Birmingham election ended on Saturday (as was stated in our latest edition last week) with Mr. Spooner at the bead of the poll, after a sharp contest. Mr. Spooner took the lead from the first hour, and at two o'clock was 500 ahead of Mr. Scholefield. After that hour, the Liberals made a rally for Mr. Scholefield, and gradually diminished Mr. Spooner's majority, but could not obtain the lead. The numbers, as officially declared on Monday by the returning-officer, were—Spooner, 2,095 ; Scholefield, 1,735 ; Sturge, 346. The Conservatives were in great glee at having outnumbered the aggregate force of both sections of the Liberals. Mr. Spooner, in addressing the electors on Monday, said he went to Parliament not to serve any party, or truckle to any Ministry : he would uphold the present Government when he con- scientiously could, but he should act independently. Mr. Sturge also addressed the electors, with his usual self-complacency. The Birmingham Jostrisal attributes the return of Mr. Spooner entirely to division and apathy in the Liberal party, and not to any re- action in favour of Toryism. The people of Birmingham, it observes,
are as determined as ever, "if properly led and united, to keep down that party to whose past misrule all the miseries of the country are to be attributed."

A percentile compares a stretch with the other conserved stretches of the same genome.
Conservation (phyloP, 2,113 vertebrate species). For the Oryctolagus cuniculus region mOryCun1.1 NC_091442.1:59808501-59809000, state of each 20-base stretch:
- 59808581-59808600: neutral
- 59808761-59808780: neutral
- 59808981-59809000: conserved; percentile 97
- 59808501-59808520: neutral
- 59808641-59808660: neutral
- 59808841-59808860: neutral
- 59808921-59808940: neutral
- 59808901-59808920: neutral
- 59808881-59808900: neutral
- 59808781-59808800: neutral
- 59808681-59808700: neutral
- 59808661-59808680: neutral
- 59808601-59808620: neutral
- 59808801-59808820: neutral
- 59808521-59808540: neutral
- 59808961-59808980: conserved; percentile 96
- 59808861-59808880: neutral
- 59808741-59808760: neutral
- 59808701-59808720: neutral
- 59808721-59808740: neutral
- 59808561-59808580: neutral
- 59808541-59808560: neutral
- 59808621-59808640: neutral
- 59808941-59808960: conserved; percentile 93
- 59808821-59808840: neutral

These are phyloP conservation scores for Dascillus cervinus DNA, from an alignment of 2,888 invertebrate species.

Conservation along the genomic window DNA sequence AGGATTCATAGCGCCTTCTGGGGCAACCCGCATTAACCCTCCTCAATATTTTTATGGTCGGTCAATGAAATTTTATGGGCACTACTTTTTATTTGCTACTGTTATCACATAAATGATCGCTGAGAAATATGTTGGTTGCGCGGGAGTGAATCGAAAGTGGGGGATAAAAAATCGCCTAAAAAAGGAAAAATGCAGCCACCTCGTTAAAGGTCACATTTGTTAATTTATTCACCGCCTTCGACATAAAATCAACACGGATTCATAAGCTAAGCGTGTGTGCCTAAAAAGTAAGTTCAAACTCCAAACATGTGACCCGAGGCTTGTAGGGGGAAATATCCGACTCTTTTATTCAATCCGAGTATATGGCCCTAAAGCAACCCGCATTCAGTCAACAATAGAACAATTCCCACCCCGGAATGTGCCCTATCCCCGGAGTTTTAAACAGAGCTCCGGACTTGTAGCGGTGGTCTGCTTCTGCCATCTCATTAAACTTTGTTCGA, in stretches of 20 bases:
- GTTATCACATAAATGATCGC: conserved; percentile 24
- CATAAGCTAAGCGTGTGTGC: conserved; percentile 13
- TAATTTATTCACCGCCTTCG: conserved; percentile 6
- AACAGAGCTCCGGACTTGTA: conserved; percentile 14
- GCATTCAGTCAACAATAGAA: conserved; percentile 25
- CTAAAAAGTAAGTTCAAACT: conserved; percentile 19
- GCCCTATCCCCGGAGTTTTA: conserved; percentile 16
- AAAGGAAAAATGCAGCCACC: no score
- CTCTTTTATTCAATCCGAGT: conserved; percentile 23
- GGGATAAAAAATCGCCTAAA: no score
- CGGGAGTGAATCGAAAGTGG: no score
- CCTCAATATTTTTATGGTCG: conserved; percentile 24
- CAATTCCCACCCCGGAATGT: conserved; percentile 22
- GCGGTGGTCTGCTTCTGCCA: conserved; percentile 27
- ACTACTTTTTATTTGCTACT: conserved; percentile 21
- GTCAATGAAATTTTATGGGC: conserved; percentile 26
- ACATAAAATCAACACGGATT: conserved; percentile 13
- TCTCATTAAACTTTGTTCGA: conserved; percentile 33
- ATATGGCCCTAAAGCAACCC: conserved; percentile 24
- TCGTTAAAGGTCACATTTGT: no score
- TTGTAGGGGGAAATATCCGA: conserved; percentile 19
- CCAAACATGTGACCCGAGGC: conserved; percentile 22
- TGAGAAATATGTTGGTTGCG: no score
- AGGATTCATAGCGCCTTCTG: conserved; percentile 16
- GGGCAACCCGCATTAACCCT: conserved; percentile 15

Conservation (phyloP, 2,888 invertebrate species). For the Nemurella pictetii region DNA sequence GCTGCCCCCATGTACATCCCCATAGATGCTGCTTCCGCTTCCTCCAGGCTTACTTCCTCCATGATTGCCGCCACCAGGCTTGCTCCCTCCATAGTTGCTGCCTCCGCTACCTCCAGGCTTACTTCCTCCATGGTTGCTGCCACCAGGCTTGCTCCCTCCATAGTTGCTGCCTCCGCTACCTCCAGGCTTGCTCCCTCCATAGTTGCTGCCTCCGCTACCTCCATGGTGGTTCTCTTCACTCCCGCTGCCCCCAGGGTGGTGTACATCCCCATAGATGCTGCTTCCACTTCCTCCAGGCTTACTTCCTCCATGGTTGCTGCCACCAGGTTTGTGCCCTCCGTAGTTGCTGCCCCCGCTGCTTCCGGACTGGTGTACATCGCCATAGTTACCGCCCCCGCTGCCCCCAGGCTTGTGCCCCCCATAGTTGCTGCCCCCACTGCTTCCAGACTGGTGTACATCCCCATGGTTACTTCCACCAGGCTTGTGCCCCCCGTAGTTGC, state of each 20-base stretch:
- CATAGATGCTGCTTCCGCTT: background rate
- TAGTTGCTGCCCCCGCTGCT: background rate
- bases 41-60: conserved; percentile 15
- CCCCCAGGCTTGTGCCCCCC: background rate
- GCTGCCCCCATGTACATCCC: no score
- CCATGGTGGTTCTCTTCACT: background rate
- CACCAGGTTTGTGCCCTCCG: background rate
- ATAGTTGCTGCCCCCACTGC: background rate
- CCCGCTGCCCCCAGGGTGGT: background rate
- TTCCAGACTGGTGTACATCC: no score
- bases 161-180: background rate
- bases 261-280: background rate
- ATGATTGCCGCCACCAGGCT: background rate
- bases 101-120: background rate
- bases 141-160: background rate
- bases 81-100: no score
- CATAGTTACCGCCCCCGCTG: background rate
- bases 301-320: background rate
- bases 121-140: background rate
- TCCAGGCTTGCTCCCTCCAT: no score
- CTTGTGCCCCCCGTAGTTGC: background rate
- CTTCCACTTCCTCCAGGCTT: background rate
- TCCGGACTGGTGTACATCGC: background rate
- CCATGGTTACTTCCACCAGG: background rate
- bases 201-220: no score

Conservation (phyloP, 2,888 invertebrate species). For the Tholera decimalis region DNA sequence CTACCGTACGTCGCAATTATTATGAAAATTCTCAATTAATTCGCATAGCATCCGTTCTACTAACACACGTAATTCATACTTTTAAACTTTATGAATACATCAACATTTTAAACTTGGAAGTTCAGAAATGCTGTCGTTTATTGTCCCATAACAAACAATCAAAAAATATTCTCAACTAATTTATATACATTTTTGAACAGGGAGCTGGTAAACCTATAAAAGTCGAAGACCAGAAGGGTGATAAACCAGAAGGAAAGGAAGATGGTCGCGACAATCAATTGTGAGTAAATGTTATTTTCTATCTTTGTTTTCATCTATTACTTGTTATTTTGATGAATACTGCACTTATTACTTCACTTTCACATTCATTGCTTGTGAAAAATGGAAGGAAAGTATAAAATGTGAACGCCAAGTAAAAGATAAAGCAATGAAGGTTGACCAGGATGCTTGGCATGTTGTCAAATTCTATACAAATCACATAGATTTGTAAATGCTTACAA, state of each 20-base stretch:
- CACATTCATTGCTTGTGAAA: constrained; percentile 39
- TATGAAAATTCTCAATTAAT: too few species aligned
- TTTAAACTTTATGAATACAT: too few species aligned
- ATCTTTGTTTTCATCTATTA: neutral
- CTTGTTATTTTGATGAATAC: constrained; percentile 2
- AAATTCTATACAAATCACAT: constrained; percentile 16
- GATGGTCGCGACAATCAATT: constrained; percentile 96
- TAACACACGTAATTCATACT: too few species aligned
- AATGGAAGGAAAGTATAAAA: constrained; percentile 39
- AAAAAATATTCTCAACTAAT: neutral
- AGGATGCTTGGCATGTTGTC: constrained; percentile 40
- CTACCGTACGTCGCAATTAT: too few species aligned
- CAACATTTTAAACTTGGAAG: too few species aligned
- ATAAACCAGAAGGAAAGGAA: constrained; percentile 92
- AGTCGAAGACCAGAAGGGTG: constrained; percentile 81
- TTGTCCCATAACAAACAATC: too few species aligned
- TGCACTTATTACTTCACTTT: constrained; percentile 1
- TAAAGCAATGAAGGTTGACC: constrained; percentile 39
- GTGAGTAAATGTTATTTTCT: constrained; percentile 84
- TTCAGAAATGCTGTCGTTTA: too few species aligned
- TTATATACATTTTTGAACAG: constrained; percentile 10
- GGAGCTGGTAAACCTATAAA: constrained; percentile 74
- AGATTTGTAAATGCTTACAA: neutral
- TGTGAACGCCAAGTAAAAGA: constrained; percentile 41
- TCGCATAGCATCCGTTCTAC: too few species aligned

At the Suffolk Sessions, on the 11th, the Earl of Euston proposed to petition Parliament to authorize, in some mode or other, an assessment upon game. He made the proposition on two grounds—first, because he was quite sure that if the Bench did not take up the subject, there were others who would very shortly do so ; and secondly, because he thought it was much more to the honour and credit of the Bench of Ma- gistrates to lead in a matter of that sort than to follow. The motion was not seconded; and no observation being made on the proposition, the subject dropped.
At Buckingham Assizes, on Friday week, an action was tried in which Mr. Abel Smith, M.P. for Hertfordshire, claimed to recover damages from a yearly tenant of a farm at Wendover for bad husbandry. It appeared from the evidence that Wendover is badly preeminent for its husbandry ; and the verdict was given for the defendant, not because he was free from the charge of bad cultivation, but because his practice of growing a succession of white crops had been pursued by other farmers in the neighbourhood. Mr. Justice Williams told the Jury, that in these cases the custom of the neighbourhood constitutes the law between a landlord and tenant.
An action for breach of promise of marriage was tried at Oxford Assizes on Tuesday. The plaintiff, named Bench, who is about thirty- five years of age, lives with her brother-in-law and sister, who are inn- keepers at Burford ; and the defendant, Merrick, is a retired innkeeper. It was proved on behalf of the defendant, that the plaintiff had a child at the time the offer was made, of which he had then no knowledge. The Jury gave a verdict in his favour.
At Oxford, on Tuesday, Richard Elliott was tried for stealing a banker's parcel containing 1,500 sovereigns, which was sent on the 18th March from Coutts's to the Oxford Old Bank by the Defiance coach. After a lengthy investigation, the prisoner was acquitted.